Hell in the Pacific: A Marine Rifleman's Journey From Guadalcanal to Peleliu
Contributor: C. Peter Chen
Review Date: 16 Jun 2012
Hell in the Pacific, published very recently in 2012, was the memoir of United States Marine Jim McEnery who saw combat at Guadalcanal, Cape Gloucester, and Peleliu during WW2. McEnery was for sure a great storyteller. Throughout the book, I could almost see him sitting in a comfortable chair with children around him, listening to his war stories at the family reunion. He told the stories openly with only little refrain, never hesitating when expressing his personal opinions against Douglas MacArthur, and retaining his racist personal hatred against the "Japs" and "Nips" on the other side of the line (I did not notice even once of him referring to the opposing side as "Japanese" or even "enemy"; he always used derogatory racial slurs). He also supported his personal experiences with additional research in an attempt to expand his personal memoir into one of his company or even his regiment; nice additions to be sure, but at times I did have to think about whether he was speaking of something he witnessed first personal, something he heard of second hand, or something he read about after the war. I felt that his (or Bill Sloan's) writing style did not always immediately illustrate that. Small problem, of course, and did not take away from his telling of the Pacific War.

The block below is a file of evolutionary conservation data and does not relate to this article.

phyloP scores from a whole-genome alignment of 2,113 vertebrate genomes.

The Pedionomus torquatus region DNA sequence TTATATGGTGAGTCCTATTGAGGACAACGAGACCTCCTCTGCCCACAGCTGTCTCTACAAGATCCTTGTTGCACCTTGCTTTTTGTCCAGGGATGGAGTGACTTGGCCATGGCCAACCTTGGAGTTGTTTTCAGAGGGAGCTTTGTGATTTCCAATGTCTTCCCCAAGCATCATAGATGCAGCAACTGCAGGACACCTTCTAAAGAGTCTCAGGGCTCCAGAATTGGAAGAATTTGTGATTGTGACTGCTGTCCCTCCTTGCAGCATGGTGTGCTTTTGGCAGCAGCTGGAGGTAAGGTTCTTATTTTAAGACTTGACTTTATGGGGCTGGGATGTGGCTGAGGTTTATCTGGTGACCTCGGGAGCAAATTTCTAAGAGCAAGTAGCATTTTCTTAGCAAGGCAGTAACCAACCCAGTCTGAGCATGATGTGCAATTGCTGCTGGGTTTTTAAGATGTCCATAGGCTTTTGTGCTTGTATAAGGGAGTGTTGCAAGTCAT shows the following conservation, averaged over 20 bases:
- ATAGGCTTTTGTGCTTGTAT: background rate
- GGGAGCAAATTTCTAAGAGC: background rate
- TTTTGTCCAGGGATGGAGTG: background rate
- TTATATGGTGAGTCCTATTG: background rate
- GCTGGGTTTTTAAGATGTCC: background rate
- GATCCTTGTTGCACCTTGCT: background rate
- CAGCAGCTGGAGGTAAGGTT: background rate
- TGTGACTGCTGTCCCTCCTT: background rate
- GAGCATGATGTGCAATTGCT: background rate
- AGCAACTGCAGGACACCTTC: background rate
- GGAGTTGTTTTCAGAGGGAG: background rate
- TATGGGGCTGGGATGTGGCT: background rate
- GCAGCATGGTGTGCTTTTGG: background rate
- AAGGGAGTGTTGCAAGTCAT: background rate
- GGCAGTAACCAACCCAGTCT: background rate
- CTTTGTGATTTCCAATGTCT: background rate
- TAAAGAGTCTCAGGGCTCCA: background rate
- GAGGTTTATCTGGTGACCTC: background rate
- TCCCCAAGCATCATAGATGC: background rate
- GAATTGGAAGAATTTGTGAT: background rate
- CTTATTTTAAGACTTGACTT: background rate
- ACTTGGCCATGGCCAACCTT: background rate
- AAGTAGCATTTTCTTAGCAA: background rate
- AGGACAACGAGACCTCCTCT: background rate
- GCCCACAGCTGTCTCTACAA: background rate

I had reviewed this title in its audio book format, and the reader, Robert Fass, did a wonderful job. Pausing and raising his volume at all the right places, he was as good at the reading as the author was writing it. He read the foreign words with adequate accuracy as well, which as a nice bonus; I was a little surprised how he handled the word "Hiei", for example, since I had definitely heard of audio book readers stumbling over it.
Throughout the book, I did have my share of annoyance with McEnery's unfounded hatred toward MacArthur and his undisguised bias against the Japanese. I would overlook all of those, though, for Hell in the Pacific was a wonderful memoir of an Everyday Joe who rose up to the brutal challenges of war and dutifully served his country with distinction. Sure he was no Robert Leckie, William Manchester, nor Eugene Sledge, but McEnery's would hold a special place among Pacific War memoirs as well.
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General Douglas MacArthur at Leyte, 17 Oct 1944